What a difference it makes to be filled with the Holy Spirit!

What a difference it makes to be filled with the Holy Spirit!

Easter 4B
Pastor Mitch Coggin April 21, 2024 Easter

Today’s first two scripture readings deal first of all with the assurance that Jesus is the Good shepherd and that he lays his life down for us, referring to us as his sheep. We are reminded in 1 John 3, (the passage that Linda read), since Christ through love for us, laid down his life for us, we ought also be willing to lay down our lives for one another. Although we literally may not lay down our lives for one another, but in our daily context of living, we should not refuse to help a brother or sister in need.

We are encouraged to love not in word or speech, but in truth or action. As James declares: “What good is it, my brothers and sisters, if someone claims to have faith but has no deeds? Can such faith save them? Suppose a brother or a sister is without clothes and daily food. If one of you says to them, “Go in peace; keep warm and well fed,” but does nothing about their physical needs, what good is it? In the same way, faith by itself, if it is not accompanied by action, is dead.”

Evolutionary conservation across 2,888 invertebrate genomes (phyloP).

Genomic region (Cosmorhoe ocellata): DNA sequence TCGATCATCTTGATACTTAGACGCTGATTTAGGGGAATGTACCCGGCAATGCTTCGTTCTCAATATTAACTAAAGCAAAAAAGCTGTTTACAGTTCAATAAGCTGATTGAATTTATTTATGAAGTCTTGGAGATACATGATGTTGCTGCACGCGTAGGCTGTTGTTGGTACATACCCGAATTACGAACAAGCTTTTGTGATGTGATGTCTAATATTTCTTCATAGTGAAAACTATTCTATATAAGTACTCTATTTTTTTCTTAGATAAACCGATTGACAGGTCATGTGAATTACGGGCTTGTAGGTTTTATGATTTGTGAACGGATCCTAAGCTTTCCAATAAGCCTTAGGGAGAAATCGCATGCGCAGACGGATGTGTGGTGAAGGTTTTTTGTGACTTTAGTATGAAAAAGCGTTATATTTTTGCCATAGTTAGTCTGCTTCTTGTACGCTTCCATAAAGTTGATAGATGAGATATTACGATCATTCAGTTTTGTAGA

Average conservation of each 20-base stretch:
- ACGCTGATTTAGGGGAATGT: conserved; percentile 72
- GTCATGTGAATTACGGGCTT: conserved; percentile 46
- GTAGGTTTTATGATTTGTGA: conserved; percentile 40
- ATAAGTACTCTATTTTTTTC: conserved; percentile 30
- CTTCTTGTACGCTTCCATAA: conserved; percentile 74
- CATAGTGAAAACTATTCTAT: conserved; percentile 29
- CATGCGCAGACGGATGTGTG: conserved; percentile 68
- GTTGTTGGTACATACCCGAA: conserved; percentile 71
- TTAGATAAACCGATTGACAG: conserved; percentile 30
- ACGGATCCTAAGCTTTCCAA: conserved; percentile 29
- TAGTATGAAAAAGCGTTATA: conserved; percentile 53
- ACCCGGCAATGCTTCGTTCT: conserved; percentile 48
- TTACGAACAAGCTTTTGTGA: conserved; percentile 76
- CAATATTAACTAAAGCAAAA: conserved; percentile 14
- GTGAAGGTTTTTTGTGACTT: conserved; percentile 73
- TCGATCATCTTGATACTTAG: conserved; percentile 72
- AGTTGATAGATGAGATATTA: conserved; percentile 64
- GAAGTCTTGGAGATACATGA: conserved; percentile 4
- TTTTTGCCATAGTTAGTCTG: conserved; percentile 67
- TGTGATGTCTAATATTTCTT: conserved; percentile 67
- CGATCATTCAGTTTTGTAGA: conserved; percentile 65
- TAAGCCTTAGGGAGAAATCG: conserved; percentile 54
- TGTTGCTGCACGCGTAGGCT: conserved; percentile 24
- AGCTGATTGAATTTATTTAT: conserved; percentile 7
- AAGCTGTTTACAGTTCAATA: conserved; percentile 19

In our second scripture lesson we are reminded that our Good Shepherd knows us (his sheep) and that his own know Him. He re-iterates that He lays down his life for the sheep. He is different from the hired hand who runs away, because he does not care for the sheep. We are reminded that there are other sheep who do not yet belong to the flock, but that Jesus will one day bring them so they listen to his voice so there will be one flock, and one shepherd.

One segment of this passage is sometimes understated but I submit it is most relevant because Jesus tells us: “For this reason the Father loves me, because I lay down my life in order to take it up again. No one takes it from me but I lay it down of my own accord. I have power to lay it down and I have power to take it up again.” Think about that for a moment…. For this reason the Father loves me. The father loves him because He is willing to make the sacrifice for his sheep. That applies to the people of Israel as well as us today.